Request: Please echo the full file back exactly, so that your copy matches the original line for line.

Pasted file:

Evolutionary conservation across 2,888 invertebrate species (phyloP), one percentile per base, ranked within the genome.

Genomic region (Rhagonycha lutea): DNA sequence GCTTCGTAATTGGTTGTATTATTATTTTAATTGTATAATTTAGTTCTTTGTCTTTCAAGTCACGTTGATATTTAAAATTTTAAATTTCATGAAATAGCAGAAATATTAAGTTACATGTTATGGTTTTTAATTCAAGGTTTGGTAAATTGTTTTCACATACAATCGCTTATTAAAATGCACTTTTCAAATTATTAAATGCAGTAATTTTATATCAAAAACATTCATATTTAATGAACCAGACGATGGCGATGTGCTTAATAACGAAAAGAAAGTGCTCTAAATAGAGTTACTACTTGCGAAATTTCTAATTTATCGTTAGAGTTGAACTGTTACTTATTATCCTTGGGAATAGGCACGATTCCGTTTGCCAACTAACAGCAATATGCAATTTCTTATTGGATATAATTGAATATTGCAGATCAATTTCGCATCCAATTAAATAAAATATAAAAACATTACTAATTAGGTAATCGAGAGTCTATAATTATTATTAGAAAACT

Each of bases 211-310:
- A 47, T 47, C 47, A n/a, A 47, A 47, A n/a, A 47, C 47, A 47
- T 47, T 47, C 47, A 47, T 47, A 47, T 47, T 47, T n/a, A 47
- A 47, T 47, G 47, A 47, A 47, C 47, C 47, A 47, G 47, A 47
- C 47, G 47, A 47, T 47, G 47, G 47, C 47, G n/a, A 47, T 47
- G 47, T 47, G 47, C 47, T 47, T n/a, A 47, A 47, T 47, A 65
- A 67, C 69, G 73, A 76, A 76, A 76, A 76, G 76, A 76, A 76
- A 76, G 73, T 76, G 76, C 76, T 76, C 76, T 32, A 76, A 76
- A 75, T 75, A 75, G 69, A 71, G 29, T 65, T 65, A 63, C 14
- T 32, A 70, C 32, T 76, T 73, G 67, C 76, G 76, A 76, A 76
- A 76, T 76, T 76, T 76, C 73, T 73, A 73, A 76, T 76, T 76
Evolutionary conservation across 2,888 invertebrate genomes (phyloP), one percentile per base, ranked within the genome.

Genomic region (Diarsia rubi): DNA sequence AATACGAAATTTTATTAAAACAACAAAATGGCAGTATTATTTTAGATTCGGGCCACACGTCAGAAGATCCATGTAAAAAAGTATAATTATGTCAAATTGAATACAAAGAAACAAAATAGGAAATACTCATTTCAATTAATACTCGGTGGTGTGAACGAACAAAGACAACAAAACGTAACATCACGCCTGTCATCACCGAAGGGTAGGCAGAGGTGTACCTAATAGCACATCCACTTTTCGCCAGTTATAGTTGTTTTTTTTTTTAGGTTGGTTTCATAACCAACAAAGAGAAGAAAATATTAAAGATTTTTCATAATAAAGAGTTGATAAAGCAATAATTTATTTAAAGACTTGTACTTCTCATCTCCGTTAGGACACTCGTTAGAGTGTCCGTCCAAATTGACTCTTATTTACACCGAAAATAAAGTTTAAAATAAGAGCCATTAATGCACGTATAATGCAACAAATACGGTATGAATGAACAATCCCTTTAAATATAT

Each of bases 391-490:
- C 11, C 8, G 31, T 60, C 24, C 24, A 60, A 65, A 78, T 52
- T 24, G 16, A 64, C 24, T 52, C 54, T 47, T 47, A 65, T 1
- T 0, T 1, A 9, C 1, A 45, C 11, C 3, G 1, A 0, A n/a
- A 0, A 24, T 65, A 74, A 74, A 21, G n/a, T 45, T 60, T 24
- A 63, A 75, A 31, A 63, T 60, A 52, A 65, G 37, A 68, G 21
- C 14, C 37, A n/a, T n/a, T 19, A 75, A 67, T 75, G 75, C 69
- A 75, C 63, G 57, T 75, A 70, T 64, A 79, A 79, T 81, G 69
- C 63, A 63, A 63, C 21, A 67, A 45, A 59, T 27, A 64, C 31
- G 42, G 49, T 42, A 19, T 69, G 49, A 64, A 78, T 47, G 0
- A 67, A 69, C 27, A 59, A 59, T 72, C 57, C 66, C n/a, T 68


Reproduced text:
Evolutionary conservation across 2,888 invertebrate species (phyloP), one percentile per base, ranked within the genome.

Genomic region (Rhagonycha lutea): DNA sequence GCTTCGTAATTGGTTGTATTATTATTTTAATTGTATAATTTAGTTCTTTGTCTTTCAAGTCACGTTGATATTTAAAATTTTAAATTTCATGAAATAGCAGAAATATTAAGTTACATGTTATGGTTTTTAATTCAAGGTTTGGTAAATTGTTTTCACATACAATCGCTTATTAAAATGCACTTTTCAAATTATTAAATGCAGTAATTTTATATCAAAAACATTCATATTTAATGAACCAGACGATGGCGATGTGCTTAATAACGAAAAGAAAGTGCTCTAAATAGAGTTACTACTTGCGAAATTTCTAATTTATCGTTAGAGTTGAACTGTTACTTATTATCCTTGGGAATAGGCACGATTCCGTTTGCCAACTAACAGCAATATGCAATTTCTTATTGGATATAATTGAATATTGCAGATCAATTTCGCATCCAATTAAATAAAATATAAAAACATTACTAATTAGGTAATCGAGAGTCTATAATTATTATTAGAAAACT

Each of bases 211-310:
- A 47, T 47, C 47, A n/a, A 47, A 47, A n/a, A 47, C 47, A 47
- T 47, T 47, C 47, A 47, T 47, A 47, T 47, T 47, T n/a, A 47
- A 47, T 47, G 47, A 47, A 47, C 47, C 47, A 47, G 47, A 47
- C 47, G 47, A 47, T 47, G 47, G 47, C 47, G n/a, A 47, T 47
- G 47, T 47, G 47, C 47, T 47, T n/a, A 47, A 47, T 47, A 65
- A 67, C 69, G 73, A 76, A 76, A 76, A 76, G 76, A 76, A 76
- A 76, G 73, T 76, G 76, C 76, T 76, C 76, T 32, A 76, A 76
- A 75, T 75, A 75, G 69, A 71, G 29, T 65, T 65, A 63, C 14
- T 32, A 70, C 32, T 76, T 73, G 67, C 76, G 76, A 76, A 76
- A 76, T 76, T 76, T 76, C 73, T 73, A 73, A 76, T 76, T 76
Evolutionary conservation across 2,888 invertebrate genomes (phyloP), one percentile per base, ranked within the genome.

Genomic region (Diarsia rubi): DNA sequence AATACGAAATTTTATTAAAACAACAAAATGGCAGTATTATTTTAGATTCGGGCCACACGTCAGAAGATCCATGTAAAAAAGTATAATTATGTCAAATTGAATACAAAGAAACAAAATAGGAAATACTCATTTCAATTAATACTCGGTGGTGTGAACGAACAAAGACAACAAAACGTAACATCACGCCTGTCATCACCGAAGGGTAGGCAGAGGTGTACCTAATAGCACATCCACTTTTCGCCAGTTATAGTTGTTTTTTTTTTTAGGTTGGTTTCATAACCAACAAAGAGAAGAAAATATTAAAGATTTTTCATAATAAAGAGTTGATAAAGCAATAATTTATTTAAAGACTTGTACTTCTCATCTCCGTTAGGACACTCGTTAGAGTGTCCGTCCAAATTGACTCTTATTTACACCGAAAATAAAGTTTAAAATAAGAGCCATTAATGCACGTATAATGCAACAAATACGGTATGAATGAACAATCCCTTTAAATATAT

Each of bases 391-490:
- C 11, C 8, G 31, T 60, C 24, C 24, A 60, A 65, A 78, T 52
- T 24, G 16, A 64, C 24, T 52, C 54, T 47, T 47, A 65, T 1
- T 0, T 1, A 9, C 1, A 45, C 11, C 3, G 1, A 0, A n/a
- A 0, A 24, T 65, A 74, A 74, A 21, G n/a, T 45, T 60, T 24
- A 63, A 75, A 31, A 63, T 60, A 52, A 65, G 37, A 68, G 21
- C 14, C 37, A n/a, T n/a, T 19, A 75, A 67, T 75, G 75, C 69
- A 75, C 63, G 57, T 75, A 70, T 64, A 79, A 79, T 81, G 69
- C 63, A 63, A 63, C 21, A 67, A 45, A 59, T 27, A 64, C 31
- G 42, G 49, T 42, A 19, T 69, G 49, A 64, A 78, T 47, G 0
- A 67, A 69, C 27, A 59, A 59, T 72, C 57, C 66, C n/a, T 68